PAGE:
Will prairie cash rental rates drop in 2015?

During the past five years Canada’s crop sector has been especially profitable. More recently, crop price declines are creating downward pressure on producers’ financials.  There are very few inputs producers have the ability to negotiate and as a result, there is increased attention towards the potential for cash rental rates to decline.

The University of Illinois recently published a study to understand the extent to which cash rental rates could decline for the next growing season. We followed their template for Saskatchewan here, and in an earlier post for Ontario.

Using Saskatchewan Agriculture’s 2014 Crop Planning Guide we estimate the profitability of a canola-wheat-barley rotation given a variety of yield and price scenarios. We adjust costs upward for higher productivity areas, though it’s important to realise that your own farm’s ability to pay for land will be different depending on your cost of production, yield expectations and rotation. Hopefully you already have your farm’s cost of production and yield history to do a similar exercise.

The table below estimates the maximum per acre rental rates producers can pay for the 2015 growing season, without taking into account the cost of their labour. Paying for your time and the risk you take is important. We subtract the cost of production from revenue in a variety of price and yield scenarios to obtain the maximum rental rate.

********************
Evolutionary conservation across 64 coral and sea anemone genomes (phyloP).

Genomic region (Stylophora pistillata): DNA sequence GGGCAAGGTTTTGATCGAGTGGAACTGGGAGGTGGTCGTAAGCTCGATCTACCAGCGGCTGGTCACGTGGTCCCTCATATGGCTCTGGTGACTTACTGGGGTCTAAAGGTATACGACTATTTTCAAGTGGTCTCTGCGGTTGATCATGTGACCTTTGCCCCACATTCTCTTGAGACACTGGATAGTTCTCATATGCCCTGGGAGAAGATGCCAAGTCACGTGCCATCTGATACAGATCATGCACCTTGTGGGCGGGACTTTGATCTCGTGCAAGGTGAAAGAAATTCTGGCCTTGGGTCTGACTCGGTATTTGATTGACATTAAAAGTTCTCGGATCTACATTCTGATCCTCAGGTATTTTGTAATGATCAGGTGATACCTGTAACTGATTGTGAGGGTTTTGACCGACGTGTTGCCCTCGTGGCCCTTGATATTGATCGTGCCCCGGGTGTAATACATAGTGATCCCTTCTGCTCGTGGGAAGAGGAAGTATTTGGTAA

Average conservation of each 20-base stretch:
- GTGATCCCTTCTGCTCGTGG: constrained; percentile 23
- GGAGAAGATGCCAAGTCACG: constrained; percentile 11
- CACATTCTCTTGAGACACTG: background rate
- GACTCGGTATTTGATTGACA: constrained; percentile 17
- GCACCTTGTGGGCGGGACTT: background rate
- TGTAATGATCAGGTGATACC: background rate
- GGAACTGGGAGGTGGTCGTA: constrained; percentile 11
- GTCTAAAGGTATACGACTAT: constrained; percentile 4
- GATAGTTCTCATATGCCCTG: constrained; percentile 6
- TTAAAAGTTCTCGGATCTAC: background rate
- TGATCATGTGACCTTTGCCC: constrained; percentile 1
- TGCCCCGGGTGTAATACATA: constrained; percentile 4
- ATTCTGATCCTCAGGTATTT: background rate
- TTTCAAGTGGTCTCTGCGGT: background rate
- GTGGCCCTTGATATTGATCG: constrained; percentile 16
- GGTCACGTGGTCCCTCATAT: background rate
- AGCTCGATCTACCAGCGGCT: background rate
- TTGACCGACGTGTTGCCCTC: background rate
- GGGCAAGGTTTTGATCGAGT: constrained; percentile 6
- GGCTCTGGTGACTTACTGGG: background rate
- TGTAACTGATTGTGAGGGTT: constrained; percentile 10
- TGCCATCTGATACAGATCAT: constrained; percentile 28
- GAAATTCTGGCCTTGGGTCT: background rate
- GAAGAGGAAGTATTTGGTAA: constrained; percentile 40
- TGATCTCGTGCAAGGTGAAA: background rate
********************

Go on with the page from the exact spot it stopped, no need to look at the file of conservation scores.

On lower productivity land coupled with lower price expectations, producers face a break-even rental rate of $18 an acre. On higher productivity land, and with more optimistic price expectations, this could increase to nearly $91/acre. This range isn’t surprising given the large range in land quality in Saskatchewan. The largest challenge with setting rates is we don’t know what yields or prices will be at harvest.

These ranges show that the profitability of a rental arrangement can be a bust or a windfall. Looking at the most probable outcome can help you determine a fair rental rate for yourself and your landlord. For some producers these calculations could suggest a downward revision of 2015 rental rates. Your landlord may have a different view of rental rates – to secure a comparable return to alternative investments which may suggest higher rental rates. When considering what rate you can pay, it’s a delicate balance between short term profits and securing rental lands for the long term.

If you are interested in learning more about land rental check out Lance Stockbrugger’s upcoming Ag Knowledge Exchange events: What you Should Know Before you Buy or Rent Farmland.

James Bryan – Senior Agricultural Economist